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5 Benefits of Walking for Seniors

While many gyms and senior centers remain closed in response to the COVID-19 pandemic, socially-distanced walking can still take place in your home or neighborhood. The CDC’s Physical Activity Guidelines for Americans recommend that adults get at least 150 minutes of moderate-intensity aerobic physical activity each week. AUM promotes independent living and exercise, and walking is a great way to get the CDC’s recommended physical activity without reliance on people or equipment.  

Besides being a convenient, affordable physical activity, walking offers these additional benefits:

#1: Walking can reduce stress and sleep problems  

Whether you walk indoors on a treadmill or outside, a study at the National Institute of Aging shows that older people who engage in moderate daily exercise are able to fall asleep quickly, sleep for longer periods, and get better quality of sleep. If you have access to the outdoors, walking outside has been shown to be a natural stress reliever and helps provide the vitamin D our bodies need. 

If you walk outdoors, always remember to maintain proper social distancing. If you’re on a path that is less than 6-feet wide, maintain a safe distance between yourself and others. Find more information on social distancing while walking, by visiting America Walks.

#2: Walking helps reduce falls 

In the same National Institute of Aging study, it was found that exercise, including walking, can improve balance and lead to a reduction in falls among older people by 33 percent. As with all forms of exercise, practice safety while walking, including being mindful of clearing toes when stepping forward.

#3: Walking and strength-building exercises can help reduce pain

People with knee or hip osteoarthritis can benefit greatly from walking. Movement helps mitigate pain and the damage caused by osteoarthritis by building surrounding muscles and stabilizing the hurting joint. Individuals who walk experience a reduction in pain that helps maintain function and quality of life.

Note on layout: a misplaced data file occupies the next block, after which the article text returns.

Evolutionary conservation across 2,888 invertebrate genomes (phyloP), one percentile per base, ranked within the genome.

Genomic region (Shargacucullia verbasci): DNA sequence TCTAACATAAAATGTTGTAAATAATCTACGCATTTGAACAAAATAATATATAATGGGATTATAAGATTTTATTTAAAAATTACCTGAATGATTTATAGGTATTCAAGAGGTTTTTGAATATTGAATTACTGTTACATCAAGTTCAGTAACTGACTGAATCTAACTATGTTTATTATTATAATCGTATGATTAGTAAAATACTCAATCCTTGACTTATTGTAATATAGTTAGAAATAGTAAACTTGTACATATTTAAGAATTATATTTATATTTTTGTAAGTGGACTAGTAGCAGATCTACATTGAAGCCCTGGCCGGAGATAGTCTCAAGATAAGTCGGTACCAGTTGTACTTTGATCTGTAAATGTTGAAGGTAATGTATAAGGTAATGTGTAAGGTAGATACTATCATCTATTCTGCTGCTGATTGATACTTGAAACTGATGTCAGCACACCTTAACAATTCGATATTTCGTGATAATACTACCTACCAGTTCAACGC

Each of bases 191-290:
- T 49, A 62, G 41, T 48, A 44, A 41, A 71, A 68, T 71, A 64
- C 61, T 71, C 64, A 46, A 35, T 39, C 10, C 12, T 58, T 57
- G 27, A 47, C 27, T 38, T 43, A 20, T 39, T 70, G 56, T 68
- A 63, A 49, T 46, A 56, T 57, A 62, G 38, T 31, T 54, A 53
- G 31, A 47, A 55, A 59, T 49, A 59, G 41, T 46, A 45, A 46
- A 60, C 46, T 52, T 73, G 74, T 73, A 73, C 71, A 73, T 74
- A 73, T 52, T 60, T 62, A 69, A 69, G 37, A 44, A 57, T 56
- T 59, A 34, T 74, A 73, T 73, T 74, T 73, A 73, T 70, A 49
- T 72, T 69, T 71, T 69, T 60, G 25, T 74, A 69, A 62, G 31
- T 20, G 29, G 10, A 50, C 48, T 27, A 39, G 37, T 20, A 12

#4: Walking provides emotional benefits

In addition to the physical benefits that come from walking, there are emotional benefits as well. Walking not only increases energy level, but it can also enhance mood and overall emotional well-being, and help reduce feelings of depression. 

#5Taking a walk can help you live longer and healthier 

The American Physical Therapy Association reports that even a small amount of walking has an impact on overall health and well-being. Compared with inactivity, just two hours of walking per week was associated with lower rates of death from respiratory disease, cardiovascular disease, and cancer.

If You Experience Lower Body Pain While Walking

Many people experience pain in the lower back or the leg when they begin walking for exercise. This may be a result of issues somewhere in the lower extremity chain—foot, ankle, knee, or hip. Every time you take a step and put your foot down, there is a ground reaction force that needs to be absorbed by the heel, knee, hip, and eventually the lower back. Certain structures are meant to bear body weight while others are not. If there is any problem anywhere in that chain, you may experience pain with walking. 

If you experience pain in the lower back or leg, contact your PT to nip it in the bud so you can resume long-distance walking on even and uneven surfaces without pain.   


Walking is a great way to engage in an appropriately socially-distanced physical activity that improves your mood and decreases stress.

To schedule a telehealth or in-person appointment with Vrinda Hatti at A.U.M. Physical Therapy, please contact us today.

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